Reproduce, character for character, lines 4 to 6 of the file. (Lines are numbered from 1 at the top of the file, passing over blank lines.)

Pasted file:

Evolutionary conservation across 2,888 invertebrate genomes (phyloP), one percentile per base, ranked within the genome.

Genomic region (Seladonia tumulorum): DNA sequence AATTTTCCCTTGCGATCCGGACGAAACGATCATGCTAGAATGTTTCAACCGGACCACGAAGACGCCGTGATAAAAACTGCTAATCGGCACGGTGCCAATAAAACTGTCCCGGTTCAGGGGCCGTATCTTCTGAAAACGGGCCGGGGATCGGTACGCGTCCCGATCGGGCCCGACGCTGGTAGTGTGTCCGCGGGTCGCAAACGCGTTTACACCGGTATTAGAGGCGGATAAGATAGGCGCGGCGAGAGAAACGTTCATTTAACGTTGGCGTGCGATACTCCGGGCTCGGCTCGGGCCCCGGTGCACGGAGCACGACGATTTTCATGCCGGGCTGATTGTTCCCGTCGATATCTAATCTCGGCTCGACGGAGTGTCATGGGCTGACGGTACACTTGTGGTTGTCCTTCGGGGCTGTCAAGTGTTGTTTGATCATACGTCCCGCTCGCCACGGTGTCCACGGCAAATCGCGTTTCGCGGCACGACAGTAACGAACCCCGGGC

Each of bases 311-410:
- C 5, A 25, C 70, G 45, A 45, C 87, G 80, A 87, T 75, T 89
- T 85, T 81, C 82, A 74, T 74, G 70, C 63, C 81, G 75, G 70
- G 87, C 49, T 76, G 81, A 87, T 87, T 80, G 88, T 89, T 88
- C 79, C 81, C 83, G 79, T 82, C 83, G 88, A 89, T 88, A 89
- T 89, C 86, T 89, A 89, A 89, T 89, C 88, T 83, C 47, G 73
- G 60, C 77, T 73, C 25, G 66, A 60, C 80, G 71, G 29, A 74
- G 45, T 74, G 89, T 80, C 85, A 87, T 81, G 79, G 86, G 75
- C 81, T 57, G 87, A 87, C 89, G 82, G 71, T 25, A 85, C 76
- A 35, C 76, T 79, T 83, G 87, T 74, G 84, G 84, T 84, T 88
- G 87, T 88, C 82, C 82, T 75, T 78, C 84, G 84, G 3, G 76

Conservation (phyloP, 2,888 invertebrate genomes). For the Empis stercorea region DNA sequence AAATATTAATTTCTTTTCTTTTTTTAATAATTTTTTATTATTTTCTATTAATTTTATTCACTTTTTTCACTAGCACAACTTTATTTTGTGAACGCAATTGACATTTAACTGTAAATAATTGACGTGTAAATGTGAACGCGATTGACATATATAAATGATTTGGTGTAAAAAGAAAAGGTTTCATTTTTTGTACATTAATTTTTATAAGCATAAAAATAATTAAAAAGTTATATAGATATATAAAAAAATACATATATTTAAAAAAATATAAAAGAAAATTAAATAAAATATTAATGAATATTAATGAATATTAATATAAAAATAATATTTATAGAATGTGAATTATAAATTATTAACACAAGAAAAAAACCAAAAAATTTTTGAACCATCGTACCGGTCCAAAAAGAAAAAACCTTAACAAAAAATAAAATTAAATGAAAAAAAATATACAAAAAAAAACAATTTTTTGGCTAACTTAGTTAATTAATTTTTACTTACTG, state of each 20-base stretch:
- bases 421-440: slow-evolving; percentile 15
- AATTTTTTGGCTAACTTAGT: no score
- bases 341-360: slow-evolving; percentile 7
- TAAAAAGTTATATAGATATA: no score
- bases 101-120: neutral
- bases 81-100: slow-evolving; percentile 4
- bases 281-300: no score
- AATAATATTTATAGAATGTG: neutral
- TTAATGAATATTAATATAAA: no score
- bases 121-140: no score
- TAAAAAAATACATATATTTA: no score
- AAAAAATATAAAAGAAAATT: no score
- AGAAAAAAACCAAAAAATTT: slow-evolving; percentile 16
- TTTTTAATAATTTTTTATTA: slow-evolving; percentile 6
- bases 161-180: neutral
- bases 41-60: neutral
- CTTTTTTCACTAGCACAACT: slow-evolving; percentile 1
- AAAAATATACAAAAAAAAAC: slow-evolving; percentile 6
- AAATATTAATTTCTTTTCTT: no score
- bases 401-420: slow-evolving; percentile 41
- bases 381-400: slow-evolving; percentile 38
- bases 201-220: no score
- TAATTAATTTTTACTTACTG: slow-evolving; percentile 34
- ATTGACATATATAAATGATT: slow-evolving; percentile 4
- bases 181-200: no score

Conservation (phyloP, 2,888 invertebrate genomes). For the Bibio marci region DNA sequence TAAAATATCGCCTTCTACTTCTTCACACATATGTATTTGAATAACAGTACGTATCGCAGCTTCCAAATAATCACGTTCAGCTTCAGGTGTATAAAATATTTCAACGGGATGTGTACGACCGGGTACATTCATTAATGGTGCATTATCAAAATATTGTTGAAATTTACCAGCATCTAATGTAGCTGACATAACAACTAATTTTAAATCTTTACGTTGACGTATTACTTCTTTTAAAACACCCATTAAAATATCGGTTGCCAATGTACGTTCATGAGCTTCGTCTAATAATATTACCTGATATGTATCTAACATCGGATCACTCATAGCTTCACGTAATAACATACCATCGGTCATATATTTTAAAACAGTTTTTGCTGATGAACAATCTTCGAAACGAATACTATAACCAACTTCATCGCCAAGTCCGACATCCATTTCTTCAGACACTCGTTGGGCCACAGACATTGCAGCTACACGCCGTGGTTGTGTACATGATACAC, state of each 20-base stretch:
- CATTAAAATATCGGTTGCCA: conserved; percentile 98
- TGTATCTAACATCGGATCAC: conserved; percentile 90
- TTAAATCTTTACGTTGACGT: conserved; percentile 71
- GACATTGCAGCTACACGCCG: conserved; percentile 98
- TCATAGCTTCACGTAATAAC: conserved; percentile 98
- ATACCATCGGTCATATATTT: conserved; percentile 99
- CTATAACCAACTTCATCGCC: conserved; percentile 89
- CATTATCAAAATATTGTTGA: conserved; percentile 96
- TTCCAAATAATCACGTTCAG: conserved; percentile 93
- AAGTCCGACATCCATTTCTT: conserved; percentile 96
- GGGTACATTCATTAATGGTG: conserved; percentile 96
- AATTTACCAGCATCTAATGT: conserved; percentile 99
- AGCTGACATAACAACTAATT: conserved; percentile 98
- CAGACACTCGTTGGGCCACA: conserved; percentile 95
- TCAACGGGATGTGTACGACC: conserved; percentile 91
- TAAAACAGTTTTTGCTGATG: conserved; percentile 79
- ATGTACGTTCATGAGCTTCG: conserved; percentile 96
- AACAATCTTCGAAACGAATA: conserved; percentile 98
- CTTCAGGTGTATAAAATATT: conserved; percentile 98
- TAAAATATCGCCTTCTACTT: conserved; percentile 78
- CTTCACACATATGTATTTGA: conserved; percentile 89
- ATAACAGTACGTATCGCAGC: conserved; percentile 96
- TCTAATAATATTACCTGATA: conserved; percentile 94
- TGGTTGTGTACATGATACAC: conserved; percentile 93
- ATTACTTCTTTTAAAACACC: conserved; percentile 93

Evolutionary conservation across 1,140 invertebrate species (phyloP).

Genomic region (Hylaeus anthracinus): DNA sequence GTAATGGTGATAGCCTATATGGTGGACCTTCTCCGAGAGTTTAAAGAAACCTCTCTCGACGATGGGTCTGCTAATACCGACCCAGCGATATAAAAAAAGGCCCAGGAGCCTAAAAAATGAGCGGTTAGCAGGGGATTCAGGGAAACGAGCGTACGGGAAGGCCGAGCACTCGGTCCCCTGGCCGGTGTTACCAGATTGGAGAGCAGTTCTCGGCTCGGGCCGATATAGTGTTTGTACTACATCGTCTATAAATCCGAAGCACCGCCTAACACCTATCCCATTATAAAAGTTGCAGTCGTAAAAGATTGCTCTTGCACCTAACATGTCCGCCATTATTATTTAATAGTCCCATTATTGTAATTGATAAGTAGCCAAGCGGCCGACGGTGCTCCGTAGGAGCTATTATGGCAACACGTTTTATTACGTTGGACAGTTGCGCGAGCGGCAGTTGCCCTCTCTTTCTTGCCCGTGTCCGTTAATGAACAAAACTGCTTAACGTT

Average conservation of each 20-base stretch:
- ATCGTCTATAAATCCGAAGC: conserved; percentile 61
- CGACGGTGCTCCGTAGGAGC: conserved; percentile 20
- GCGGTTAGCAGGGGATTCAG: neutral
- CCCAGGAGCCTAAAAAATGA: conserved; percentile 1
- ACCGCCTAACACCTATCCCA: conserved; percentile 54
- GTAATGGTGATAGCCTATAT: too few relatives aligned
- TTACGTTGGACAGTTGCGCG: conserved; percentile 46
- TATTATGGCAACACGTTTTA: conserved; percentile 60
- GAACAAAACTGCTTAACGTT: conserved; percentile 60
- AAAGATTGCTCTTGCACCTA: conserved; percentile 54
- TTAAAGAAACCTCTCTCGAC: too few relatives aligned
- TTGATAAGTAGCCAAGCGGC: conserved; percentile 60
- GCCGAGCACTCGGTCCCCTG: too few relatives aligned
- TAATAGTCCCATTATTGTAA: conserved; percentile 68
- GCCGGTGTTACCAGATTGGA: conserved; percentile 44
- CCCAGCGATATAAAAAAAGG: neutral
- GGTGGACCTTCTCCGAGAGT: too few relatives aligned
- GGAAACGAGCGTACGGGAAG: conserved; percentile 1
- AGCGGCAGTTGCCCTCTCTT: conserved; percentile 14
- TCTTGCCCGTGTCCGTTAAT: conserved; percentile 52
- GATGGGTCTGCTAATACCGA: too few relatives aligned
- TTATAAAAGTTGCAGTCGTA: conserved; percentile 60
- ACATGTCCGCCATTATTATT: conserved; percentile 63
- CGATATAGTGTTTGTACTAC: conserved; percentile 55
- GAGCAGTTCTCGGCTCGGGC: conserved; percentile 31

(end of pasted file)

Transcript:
- C 5, A 25, C 70, G 45, A 45, C 87, G 80, A 87, T 75, T 89
- T 85, T 81, C 82, A 74, T 74, G 70, C 63, C 81, G 75, G 70
- G 87, C 49, T 76, G 81, A 87, T 87, T 80, G 88, T 89, T 88